Once upon a nostalgic time, pop music was invested with far too much meaning. This was the late 1970s and early 1980s, Morley’s heyday as a rock critic, when he coined the phrase New Pop to describe a kind of pop that was smart and superficial, profound and commercial all at once. In other words, pop music at that time was made in the image of Paul Morley. Little wonder then that he actually entered the Matrix, via projects he was involved in to varying degrees such as Art of Noise and Frankie Goes to Hollywood, and transfigured himself into a pop star/Svengali/theoretician of cool.
However, since then pop music, which once seemed so important, so precious and so other-worldly at the same time as deliciously vulgar, has swallowed everything and become the world, and has inevitably become, like us, rather less interesting than we thought. Like Kylie, it is bland, shiny, serviceable, very professional and for the most part entirely undeserving of serious thought.
Morley knows about this problem. It is after all his problem. Hence the poser on the back of his book: “Has Pop Burnt Itself Out?” Hence the book is (very) loosely based around the (deliberately uber-pretentious) conceit of Morley driving in a Smart car with Kylie towards “a virtual city built of sound and ideas” while trying to convince her to allow him to write a book about her. It’s all very ironic, but it is also, I’m sorry to say, ultimately a bit pathetic too.
Morley of course knows this as well. His very large brain understands everything, but it most particularly understands that writing about music is as stupid as “dancing to architecture”. In fact, it’s rather easier to imagine Morley dancing to architecture than actual music, which would be really ridiculous. Actually, the trouble with this book is not that it’s like watching someone dance to architecture, but that sometimes it’s like watching your dad dance to architecture.
Music is a form of architecture. Especially the kind of popular music that Morley is most interested in: the cool, structured, mathematical electronic music which began with Tangerine Dream and Kraftwerk, and which influenced his favourite bands New Order and Human League. And also ‘Can’t get you out of my head’, which steals from all of these.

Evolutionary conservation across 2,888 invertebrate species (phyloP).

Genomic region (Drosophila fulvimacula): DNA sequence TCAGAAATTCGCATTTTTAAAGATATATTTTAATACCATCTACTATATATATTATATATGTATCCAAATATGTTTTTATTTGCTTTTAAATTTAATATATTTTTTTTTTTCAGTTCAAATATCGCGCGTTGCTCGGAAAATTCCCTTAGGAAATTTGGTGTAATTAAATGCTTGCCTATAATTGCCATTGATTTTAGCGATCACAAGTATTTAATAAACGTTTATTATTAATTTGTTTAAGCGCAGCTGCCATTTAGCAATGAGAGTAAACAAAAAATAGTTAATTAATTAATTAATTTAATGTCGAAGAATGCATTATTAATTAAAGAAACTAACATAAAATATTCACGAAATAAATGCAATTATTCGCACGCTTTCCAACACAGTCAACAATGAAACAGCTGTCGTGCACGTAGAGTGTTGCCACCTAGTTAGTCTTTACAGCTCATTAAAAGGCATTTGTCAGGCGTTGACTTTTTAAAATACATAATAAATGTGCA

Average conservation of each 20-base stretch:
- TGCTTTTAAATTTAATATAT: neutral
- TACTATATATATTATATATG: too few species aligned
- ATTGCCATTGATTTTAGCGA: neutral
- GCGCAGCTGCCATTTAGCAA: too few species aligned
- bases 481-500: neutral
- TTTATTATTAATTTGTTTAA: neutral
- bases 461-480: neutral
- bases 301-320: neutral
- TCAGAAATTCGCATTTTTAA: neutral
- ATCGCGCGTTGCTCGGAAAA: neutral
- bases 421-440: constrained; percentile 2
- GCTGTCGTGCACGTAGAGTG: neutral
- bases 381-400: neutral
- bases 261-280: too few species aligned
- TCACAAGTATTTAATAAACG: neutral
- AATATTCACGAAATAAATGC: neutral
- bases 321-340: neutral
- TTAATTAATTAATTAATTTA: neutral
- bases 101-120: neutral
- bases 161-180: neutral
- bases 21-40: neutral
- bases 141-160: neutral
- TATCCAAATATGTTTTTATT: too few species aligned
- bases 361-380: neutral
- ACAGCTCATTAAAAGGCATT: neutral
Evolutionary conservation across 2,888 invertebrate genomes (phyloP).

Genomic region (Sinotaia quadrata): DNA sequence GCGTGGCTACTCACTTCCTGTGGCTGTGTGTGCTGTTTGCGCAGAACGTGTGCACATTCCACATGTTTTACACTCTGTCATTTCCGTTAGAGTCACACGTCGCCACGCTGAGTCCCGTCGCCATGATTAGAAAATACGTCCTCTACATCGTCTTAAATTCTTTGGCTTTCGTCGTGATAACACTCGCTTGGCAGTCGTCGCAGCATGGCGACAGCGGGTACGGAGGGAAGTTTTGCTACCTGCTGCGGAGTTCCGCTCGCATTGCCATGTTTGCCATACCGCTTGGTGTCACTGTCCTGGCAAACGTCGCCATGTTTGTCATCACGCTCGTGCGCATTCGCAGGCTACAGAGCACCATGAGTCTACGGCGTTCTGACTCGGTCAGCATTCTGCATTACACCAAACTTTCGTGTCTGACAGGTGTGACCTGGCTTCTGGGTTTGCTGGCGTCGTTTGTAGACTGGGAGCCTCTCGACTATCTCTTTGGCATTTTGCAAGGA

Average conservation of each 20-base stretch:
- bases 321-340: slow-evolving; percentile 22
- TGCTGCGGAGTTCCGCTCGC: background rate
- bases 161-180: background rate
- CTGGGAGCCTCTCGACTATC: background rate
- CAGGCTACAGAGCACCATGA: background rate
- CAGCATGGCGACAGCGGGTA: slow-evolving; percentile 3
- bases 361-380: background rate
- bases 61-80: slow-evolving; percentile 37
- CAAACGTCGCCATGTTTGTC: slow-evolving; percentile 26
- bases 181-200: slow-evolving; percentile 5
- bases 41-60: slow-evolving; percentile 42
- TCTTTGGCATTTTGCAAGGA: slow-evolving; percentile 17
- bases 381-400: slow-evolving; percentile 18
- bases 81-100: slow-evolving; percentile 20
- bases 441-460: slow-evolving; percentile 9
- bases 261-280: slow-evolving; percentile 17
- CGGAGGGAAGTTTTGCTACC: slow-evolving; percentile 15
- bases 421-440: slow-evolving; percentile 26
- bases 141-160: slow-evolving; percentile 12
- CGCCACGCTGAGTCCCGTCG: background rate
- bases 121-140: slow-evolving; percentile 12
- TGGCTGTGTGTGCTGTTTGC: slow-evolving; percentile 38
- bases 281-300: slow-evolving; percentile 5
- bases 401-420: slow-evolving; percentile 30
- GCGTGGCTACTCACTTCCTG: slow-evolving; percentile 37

As Morley puts it in his groovy architect boogie:
“It is an elegant demonstration of the way that all great music is about a relationship between sound and silence, between holding and letting go, between motion and pause.”
The architecture of Morley’s own book is, however, a mess. Even the blurb has no structure: “part novel, part critique, part history, part confessional, part philosophical enquiry, part ultimate book of musical lists”. If it were a building, Words and Music would be condemned. As a piece of pop it would not be requested on the main dancefloor, but it might possibly make the chill-out room.
Of course, this is deliberate too. Words and Music is ambient, often dazzling prose that never really arrives anywhere, least of all a “virtual city built of sounds and ideas”. Morley is Eno via a wordprocessor rather than a synthesiser. As Morley writes on his hero: “Eno, to edit a long story short, coined the word ‘ambient’ to describe a kind of intellectual easy– listening music. An easy-listening music that has certain levels of difficulty in its make-up. A background music that you could take — as a weighty provocation — or leave — as a sound drifting around its own pretty pointlessness.”
Likewise, to edit a long, long story short, Morley’s prose drifts around its own pretty pointlessness.